Designing a network plot offers you essentially two options. You can intercut all the strands as the protagonists move through time together (as in Nashville) or you can segregate the plotlines into blocks, as in the “chapters” of Pulp Fiction or the character-tagged chunks of Go. In the block pattern, some chronological fiddling will be necessary. We follow one character or group through story events and then hop back to an earlier period in order to follow another strand.

Mild spoilers start here.

Life without Principle takes the block option. A prologue shows Cheung investigating a murder and Connie trying to buy an apartment for them. The bulk of the film starts by following Teresa through the days leading up to the financial crisis. The narration then glides back to the evening of the first day and we meet Panther, an obsequious but loyal triad working for a self-centered boss. Panther eventually joins his pal Lung in an internet stock swindle. The two plotlines converge at a murder in the bank’s parking ramp, involving HK $10 million in cash. In its final stretch the film starts crosscutting among Teresa, Panther, Lung, Cheung, and Connie. Each line of action comes to a distinct climax, only tangentially related to the others but still tied together by the fluctuations of the stock market.

Still, Johnnie To offers a network narrative on his own terms. Where a Hollywood film is careful to tell us when it skips back in time, usually by use of titles, To’s playfully laconic narration eliminates titles. Instead, the transitional marker is a rightward tracking shot of Hong Kong Island accompanied by jaunty a capella music in Swingle Singer style. More generally, To doesn’t mark the three days overtly within Teresa’s and Panther’s tales. To is more interested in creating a flow across each story rather than that sense of modular architecture we get with modern day-by-day plotting.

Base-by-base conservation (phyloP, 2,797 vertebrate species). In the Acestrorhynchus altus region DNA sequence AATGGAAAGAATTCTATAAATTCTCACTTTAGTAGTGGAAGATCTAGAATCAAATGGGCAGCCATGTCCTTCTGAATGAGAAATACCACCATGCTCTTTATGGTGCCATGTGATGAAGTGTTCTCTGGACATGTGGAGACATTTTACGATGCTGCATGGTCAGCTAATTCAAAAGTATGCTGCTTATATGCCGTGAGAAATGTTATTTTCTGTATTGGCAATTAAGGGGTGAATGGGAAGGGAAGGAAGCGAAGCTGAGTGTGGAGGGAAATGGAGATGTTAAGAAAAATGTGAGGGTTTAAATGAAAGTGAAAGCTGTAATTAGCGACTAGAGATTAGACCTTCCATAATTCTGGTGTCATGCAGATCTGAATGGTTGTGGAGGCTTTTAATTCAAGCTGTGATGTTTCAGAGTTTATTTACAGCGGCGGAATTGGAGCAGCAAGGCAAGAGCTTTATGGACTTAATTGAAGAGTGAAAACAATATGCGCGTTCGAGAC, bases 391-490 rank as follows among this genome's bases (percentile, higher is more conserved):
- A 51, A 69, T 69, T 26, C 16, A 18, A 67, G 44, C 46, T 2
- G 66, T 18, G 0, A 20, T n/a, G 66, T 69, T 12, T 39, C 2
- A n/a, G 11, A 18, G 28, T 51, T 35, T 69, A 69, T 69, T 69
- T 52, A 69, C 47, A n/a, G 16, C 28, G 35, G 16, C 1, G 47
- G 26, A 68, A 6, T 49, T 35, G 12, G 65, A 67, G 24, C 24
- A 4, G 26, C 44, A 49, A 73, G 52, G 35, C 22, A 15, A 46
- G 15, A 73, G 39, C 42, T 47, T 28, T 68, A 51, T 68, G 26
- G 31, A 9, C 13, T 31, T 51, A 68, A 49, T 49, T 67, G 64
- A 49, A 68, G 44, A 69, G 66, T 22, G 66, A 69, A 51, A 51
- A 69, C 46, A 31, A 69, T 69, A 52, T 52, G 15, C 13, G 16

Moreover, the tonal shifts that we find in many Milkyway films help keep the stories distinct. Teresa’s and officer Cheung’s plots are straightforwardly dramatic and suspenseful, while Panther’s is grotesquely comic—a quality underscored by Lau Ching-wan’s blinking portrayal of a dense but compulsively earnest company man. The spaces are at variance too. Teresa is never seen outside the bank building (until the last shot), and so the action in her story is built around enclosure and small details, especially a crucial key. Panther’s story is expansive, roaming from a triad banquet to the streets and cafes of Kowloon.

The film relieson classic suspense techniques to an unusual degree , especially the passages in Teresa’s office. Moreover, we always like a drama that forces sympathetic characters to make bad decisions. Cheung, who impassively does his duty as a good cop, ponders disowning the half-sister he never knew he had. Panther, abused by his boss and his pals, remains naively loyal to them.

Our keenest investment, I think, is in Teresa’s situation. Rapacious bank policies make her sell chancy investments to people who can’t understand them. Her scenes with the aged Hi Kun, blindly buying into a high-risk fund, consume an agonizing ten minutes, and throughout you sense Teresa’s qualms about the scam she’s pulling. When she goes to fetch Hi Kun coffee, she pauses meditatively over the cup: laconic To again. Later, when Teresa is confronted by massive temptation, all our instincts urge her to succumb, even though it would be a crime.

Will these basically decent people come through the financial crisis unscathed? The Milkyway universe can be harsh and capricious. Expect the unexpected.

So Hang-shuen, Denise Ho, and Johnnie To on the set of Life without Principle.